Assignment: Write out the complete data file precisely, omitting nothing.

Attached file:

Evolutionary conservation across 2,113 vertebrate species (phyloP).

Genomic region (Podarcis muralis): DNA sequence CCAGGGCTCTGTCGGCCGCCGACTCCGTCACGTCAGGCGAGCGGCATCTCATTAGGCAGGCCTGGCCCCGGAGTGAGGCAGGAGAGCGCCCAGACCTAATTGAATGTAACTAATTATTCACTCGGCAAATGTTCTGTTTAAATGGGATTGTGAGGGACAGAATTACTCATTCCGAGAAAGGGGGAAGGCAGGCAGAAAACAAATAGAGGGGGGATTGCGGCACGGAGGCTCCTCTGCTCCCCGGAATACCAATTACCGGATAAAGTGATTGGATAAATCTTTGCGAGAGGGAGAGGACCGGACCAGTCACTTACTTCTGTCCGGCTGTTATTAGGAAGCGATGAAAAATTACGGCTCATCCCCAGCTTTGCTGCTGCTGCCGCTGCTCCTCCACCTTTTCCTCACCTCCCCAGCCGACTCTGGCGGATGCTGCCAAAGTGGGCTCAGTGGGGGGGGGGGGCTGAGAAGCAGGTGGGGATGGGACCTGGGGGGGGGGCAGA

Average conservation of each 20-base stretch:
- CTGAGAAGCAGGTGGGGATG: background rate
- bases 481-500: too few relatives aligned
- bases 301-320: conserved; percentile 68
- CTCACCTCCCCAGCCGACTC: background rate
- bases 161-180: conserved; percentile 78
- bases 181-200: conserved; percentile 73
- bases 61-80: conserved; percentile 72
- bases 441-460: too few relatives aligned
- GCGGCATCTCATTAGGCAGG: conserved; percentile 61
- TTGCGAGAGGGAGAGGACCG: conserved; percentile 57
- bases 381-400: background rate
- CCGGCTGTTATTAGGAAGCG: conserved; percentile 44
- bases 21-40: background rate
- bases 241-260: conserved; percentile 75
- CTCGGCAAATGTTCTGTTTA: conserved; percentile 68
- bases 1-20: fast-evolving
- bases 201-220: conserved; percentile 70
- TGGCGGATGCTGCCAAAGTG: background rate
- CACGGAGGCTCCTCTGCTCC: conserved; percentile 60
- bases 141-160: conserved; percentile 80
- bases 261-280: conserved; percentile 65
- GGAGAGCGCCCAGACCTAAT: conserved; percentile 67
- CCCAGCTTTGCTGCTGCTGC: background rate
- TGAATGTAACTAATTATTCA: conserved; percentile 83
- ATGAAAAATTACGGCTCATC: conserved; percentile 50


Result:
Evolutionary conservation across 2,113 vertebrate species (phyloP).

Genomic region (Podarcis muralis): DNA sequence CCAGGGCTCTGTCGGCCGCCGACTCCGTCACGTCAGGCGAGCGGCATCTCATTAGGCAGGCCTGGCCCCGGAGTGAGGCAGGAGAGCGCCCAGACCTAATTGAATGTAACTAATTATTCACTCGGCAAATGTTCTGTTTAAATGGGATTGTGAGGGACAGAATTACTCATTCCGAGAAAGGGGGAAGGCAGGCAGAAAACAAATAGAGGGGGGATTGCGGCACGGAGGCTCCTCTGCTCCCCGGAATACCAATTACCGGATAAAGTGATTGGATAAATCTTTGCGAGAGGGAGAGGACCGGACCAGTCACTTACTTCTGTCCGGCTGTTATTAGGAAGCGATGAAAAATTACGGCTCATCCCCAGCTTTGCTGCTGCTGCCGCTGCTCCTCCACCTTTTCCTCACCTCCCCAGCCGACTCTGGCGGATGCTGCCAAAGTGGGCTCAGTGGGGGGGGGGGGCTGAGAAGCAGGTGGGGATGGGACCTGGGGGGGGGGCAGA

Average conservation of each 20-base stretch:
- CTGAGAAGCAGGTGGGGATG: background rate
- bases 481-500: too few relatives aligned
- bases 301-320: conserved; percentile 68
- CTCACCTCCCCAGCCGACTC: background rate
- bases 161-180: conserved; percentile 78
- bases 181-200: conserved; percentile 73
- bases 61-80: conserved; percentile 72
- bases 441-460: too few relatives aligned
- GCGGCATCTCATTAGGCAGG: conserved; percentile 61
- TTGCGAGAGGGAGAGGACCG: conserved; percentile 57
- bases 381-400: background rate
- CCGGCTGTTATTAGGAAGCG: conserved; percentile 44
- bases 21-40: background rate
- bases 241-260: conserved; percentile 75
- CTCGGCAAATGTTCTGTTTA: conserved; percentile 68
- bases 1-20: fast-evolving
- bases 201-220: conserved; percentile 70
- TGGCGGATGCTGCCAAAGTG: background rate
- CACGGAGGCTCCTCTGCTCC: conserved; percentile 60
- bases 141-160: conserved; percentile 80
- bases 261-280: conserved; percentile 65
- GGAGAGCGCCCAGACCTAAT: conserved; percentile 67
- CCCAGCTTTGCTGCTGCTGC: background rate
- TGAATGTAACTAATTATTCA: conserved; percentile 83
- ATGAAAAATTACGGCTCATC: conserved; percentile 50